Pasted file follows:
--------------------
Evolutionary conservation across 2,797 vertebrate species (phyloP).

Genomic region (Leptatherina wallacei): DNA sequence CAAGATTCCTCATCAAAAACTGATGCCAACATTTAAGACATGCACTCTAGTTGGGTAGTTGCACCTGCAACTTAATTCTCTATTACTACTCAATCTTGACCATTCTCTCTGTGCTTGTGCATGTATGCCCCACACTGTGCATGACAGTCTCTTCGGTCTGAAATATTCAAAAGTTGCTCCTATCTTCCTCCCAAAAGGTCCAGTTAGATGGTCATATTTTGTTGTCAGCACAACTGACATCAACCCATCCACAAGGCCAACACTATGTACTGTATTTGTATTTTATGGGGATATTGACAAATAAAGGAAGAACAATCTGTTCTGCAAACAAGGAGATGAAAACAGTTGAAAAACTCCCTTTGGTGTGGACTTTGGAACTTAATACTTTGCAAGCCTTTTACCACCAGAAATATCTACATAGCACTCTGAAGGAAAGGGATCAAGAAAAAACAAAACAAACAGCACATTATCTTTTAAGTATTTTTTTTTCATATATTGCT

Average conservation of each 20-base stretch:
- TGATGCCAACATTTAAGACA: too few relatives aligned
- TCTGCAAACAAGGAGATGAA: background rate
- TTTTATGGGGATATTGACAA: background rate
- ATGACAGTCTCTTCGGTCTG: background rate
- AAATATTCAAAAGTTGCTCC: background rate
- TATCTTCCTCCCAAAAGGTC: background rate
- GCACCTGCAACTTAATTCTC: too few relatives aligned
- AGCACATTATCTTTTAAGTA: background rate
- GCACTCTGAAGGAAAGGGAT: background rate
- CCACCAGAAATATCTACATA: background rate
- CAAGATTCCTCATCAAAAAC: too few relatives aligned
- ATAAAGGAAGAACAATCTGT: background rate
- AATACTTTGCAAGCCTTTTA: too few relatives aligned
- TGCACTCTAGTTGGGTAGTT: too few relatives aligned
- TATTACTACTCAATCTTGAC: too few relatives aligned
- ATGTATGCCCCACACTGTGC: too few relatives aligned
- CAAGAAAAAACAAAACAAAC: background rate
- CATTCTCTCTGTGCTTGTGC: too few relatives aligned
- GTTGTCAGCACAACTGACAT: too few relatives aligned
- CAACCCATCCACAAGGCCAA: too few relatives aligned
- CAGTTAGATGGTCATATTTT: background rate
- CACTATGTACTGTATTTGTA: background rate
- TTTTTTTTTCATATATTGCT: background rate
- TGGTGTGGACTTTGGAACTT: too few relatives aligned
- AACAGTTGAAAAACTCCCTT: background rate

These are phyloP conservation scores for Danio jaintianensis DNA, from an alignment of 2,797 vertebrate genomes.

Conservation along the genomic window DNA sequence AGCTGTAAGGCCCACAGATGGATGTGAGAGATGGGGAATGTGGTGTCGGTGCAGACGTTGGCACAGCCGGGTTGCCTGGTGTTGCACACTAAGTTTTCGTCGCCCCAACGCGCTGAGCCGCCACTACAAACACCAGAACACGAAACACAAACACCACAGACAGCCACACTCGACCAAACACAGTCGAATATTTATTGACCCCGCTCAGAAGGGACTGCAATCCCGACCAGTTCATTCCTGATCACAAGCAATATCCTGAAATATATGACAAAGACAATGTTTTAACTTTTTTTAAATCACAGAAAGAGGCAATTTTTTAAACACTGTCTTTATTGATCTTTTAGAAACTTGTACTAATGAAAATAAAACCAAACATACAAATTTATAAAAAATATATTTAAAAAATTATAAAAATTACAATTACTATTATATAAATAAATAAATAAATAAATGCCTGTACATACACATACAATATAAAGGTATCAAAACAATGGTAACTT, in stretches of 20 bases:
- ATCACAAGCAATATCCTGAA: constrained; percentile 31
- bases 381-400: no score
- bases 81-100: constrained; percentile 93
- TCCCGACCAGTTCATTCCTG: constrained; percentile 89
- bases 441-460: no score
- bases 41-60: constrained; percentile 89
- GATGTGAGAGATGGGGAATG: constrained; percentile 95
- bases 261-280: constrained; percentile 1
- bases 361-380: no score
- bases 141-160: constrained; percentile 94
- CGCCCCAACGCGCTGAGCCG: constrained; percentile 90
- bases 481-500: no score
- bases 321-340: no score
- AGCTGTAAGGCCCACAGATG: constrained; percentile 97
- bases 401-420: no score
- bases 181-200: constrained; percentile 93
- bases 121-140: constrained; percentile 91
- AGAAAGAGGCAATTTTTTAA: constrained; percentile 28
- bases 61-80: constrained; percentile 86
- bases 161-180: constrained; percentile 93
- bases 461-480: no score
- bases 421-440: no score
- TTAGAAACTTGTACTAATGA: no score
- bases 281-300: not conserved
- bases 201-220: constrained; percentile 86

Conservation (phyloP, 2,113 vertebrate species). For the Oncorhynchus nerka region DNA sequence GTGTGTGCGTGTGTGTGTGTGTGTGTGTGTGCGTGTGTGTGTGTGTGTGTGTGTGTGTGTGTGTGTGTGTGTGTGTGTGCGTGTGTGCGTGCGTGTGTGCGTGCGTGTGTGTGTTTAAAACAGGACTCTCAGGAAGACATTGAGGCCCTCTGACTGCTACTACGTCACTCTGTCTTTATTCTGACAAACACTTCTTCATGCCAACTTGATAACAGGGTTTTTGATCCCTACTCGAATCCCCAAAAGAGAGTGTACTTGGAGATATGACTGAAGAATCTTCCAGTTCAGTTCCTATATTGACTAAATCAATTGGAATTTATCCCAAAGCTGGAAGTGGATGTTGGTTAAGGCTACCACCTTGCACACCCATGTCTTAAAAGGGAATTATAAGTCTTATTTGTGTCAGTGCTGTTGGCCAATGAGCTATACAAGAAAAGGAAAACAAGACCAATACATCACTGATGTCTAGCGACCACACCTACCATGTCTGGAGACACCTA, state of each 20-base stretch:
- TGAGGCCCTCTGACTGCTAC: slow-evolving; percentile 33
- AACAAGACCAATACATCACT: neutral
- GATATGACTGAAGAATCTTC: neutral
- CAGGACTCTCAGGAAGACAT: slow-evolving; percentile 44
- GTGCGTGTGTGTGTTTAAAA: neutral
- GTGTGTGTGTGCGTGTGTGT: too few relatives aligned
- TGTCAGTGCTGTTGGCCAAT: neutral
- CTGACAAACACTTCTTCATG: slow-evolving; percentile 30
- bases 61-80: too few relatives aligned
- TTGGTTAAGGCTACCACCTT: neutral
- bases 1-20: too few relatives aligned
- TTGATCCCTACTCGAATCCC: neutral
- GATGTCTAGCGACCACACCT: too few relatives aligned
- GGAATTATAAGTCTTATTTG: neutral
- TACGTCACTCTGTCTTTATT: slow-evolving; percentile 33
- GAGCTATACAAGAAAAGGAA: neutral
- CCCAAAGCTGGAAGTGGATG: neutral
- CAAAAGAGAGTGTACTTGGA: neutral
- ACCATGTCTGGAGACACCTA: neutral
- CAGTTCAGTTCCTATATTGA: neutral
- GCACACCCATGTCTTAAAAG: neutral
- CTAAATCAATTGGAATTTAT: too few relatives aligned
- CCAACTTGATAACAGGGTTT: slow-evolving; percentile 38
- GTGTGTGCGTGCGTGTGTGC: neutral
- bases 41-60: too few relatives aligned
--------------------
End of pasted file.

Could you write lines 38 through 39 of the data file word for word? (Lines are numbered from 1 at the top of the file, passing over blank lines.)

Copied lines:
- bases 261-280: constrained; percentile 1
- bases 361-380: no score